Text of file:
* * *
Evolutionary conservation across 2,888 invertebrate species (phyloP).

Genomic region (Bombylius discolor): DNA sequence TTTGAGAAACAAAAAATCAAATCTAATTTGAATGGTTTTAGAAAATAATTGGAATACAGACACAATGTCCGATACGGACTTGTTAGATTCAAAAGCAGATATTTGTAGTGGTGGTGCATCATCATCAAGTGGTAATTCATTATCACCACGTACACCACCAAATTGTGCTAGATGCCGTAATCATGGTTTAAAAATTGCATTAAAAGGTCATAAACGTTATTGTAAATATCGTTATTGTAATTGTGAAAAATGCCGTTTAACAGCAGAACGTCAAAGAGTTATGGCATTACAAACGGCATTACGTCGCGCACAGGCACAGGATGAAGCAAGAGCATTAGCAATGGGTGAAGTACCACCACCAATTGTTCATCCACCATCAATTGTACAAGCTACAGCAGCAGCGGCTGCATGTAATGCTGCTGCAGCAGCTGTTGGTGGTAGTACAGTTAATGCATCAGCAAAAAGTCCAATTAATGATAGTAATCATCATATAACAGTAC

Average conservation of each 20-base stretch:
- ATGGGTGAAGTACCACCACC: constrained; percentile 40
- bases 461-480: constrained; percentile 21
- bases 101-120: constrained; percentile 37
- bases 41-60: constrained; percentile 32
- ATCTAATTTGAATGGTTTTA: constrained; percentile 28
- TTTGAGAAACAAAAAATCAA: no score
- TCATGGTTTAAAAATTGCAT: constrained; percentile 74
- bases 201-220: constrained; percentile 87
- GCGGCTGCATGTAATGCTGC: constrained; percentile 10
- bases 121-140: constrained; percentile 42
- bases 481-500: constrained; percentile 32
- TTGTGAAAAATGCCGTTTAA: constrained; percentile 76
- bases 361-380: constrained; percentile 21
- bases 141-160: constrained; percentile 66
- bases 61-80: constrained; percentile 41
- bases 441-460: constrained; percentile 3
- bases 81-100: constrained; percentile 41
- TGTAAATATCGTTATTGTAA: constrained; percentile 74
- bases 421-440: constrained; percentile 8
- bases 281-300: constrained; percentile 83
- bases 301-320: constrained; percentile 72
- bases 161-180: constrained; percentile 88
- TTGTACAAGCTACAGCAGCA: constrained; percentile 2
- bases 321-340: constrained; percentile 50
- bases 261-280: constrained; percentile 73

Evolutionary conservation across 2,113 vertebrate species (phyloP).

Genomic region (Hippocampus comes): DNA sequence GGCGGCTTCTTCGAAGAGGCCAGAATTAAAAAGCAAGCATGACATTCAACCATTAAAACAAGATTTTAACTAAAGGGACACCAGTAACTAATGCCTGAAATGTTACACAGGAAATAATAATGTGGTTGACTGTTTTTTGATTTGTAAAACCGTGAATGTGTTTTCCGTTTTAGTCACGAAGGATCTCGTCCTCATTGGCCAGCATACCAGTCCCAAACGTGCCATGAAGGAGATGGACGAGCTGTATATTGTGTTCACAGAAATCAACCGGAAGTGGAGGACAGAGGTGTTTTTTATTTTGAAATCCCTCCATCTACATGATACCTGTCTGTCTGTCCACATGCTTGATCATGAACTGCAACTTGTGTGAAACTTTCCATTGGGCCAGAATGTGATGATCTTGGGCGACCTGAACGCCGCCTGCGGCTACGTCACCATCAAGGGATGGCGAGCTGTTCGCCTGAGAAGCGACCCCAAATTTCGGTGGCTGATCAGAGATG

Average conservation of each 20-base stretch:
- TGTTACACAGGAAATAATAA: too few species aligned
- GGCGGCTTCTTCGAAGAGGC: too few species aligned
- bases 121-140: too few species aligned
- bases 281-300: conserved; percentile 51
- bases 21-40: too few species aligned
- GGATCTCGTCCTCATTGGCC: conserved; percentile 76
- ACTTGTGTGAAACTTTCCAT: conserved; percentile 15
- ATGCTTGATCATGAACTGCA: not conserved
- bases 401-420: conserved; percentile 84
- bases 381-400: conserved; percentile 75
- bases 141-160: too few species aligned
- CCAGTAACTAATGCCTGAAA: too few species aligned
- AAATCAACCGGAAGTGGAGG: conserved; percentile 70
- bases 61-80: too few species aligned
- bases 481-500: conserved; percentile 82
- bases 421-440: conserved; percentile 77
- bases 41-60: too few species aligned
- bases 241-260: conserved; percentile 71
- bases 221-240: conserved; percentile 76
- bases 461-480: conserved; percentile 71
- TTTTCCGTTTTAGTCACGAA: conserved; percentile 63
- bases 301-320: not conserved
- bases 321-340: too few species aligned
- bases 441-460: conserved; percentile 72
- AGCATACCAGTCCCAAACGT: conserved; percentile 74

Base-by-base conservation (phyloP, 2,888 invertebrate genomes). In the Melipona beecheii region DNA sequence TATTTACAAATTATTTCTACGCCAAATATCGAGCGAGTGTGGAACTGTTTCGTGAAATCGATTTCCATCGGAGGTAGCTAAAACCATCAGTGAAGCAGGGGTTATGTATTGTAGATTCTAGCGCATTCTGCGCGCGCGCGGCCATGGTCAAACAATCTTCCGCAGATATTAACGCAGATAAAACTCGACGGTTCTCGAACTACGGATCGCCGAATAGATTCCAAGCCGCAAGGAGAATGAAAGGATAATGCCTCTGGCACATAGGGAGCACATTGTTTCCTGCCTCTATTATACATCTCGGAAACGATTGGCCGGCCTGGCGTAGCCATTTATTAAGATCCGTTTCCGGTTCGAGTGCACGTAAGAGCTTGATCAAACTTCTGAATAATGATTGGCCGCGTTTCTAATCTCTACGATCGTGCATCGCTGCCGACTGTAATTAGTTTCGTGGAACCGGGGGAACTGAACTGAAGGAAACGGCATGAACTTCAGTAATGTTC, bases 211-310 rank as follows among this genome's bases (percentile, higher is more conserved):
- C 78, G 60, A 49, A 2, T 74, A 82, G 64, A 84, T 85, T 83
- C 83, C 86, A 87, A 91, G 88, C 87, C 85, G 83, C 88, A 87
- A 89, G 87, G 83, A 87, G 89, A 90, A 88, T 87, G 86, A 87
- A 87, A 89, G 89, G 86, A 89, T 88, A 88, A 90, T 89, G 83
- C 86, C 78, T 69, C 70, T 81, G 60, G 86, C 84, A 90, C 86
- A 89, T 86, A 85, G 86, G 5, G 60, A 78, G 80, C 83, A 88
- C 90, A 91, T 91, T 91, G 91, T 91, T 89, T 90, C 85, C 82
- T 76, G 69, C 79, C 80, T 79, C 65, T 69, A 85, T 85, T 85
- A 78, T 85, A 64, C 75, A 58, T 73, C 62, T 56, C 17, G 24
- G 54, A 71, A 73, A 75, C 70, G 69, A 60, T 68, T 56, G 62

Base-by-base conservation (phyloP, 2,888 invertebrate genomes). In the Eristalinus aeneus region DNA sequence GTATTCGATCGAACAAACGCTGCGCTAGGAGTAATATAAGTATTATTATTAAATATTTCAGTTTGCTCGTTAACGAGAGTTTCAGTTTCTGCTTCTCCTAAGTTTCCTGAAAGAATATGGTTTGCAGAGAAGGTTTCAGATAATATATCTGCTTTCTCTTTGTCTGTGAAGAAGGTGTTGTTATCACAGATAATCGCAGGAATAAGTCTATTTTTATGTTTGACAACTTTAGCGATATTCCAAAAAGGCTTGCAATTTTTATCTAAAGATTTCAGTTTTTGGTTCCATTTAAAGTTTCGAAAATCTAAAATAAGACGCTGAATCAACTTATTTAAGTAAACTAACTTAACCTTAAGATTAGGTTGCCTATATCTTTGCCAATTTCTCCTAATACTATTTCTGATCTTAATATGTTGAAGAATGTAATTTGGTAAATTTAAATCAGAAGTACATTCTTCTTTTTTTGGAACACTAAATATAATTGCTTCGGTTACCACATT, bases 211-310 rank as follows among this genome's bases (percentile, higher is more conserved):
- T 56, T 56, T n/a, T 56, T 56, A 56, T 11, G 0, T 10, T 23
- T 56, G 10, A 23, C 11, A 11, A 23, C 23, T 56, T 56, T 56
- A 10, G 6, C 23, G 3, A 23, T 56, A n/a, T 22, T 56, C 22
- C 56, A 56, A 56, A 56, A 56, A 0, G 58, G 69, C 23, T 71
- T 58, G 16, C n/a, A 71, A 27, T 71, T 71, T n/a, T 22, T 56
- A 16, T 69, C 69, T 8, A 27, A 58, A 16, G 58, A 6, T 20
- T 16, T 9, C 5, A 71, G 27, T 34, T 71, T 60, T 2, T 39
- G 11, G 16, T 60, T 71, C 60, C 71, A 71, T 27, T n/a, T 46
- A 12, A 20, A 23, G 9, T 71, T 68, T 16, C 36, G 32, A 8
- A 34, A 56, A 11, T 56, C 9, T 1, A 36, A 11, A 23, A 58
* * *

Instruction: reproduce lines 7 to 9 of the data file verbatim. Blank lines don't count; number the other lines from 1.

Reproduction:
- bases 41-60: constrained; percentile 32
- ATCTAATTTGAATGGTTTTA: constrained; percentile 28
- TTTGAGAAACAAAAAATCAA: no score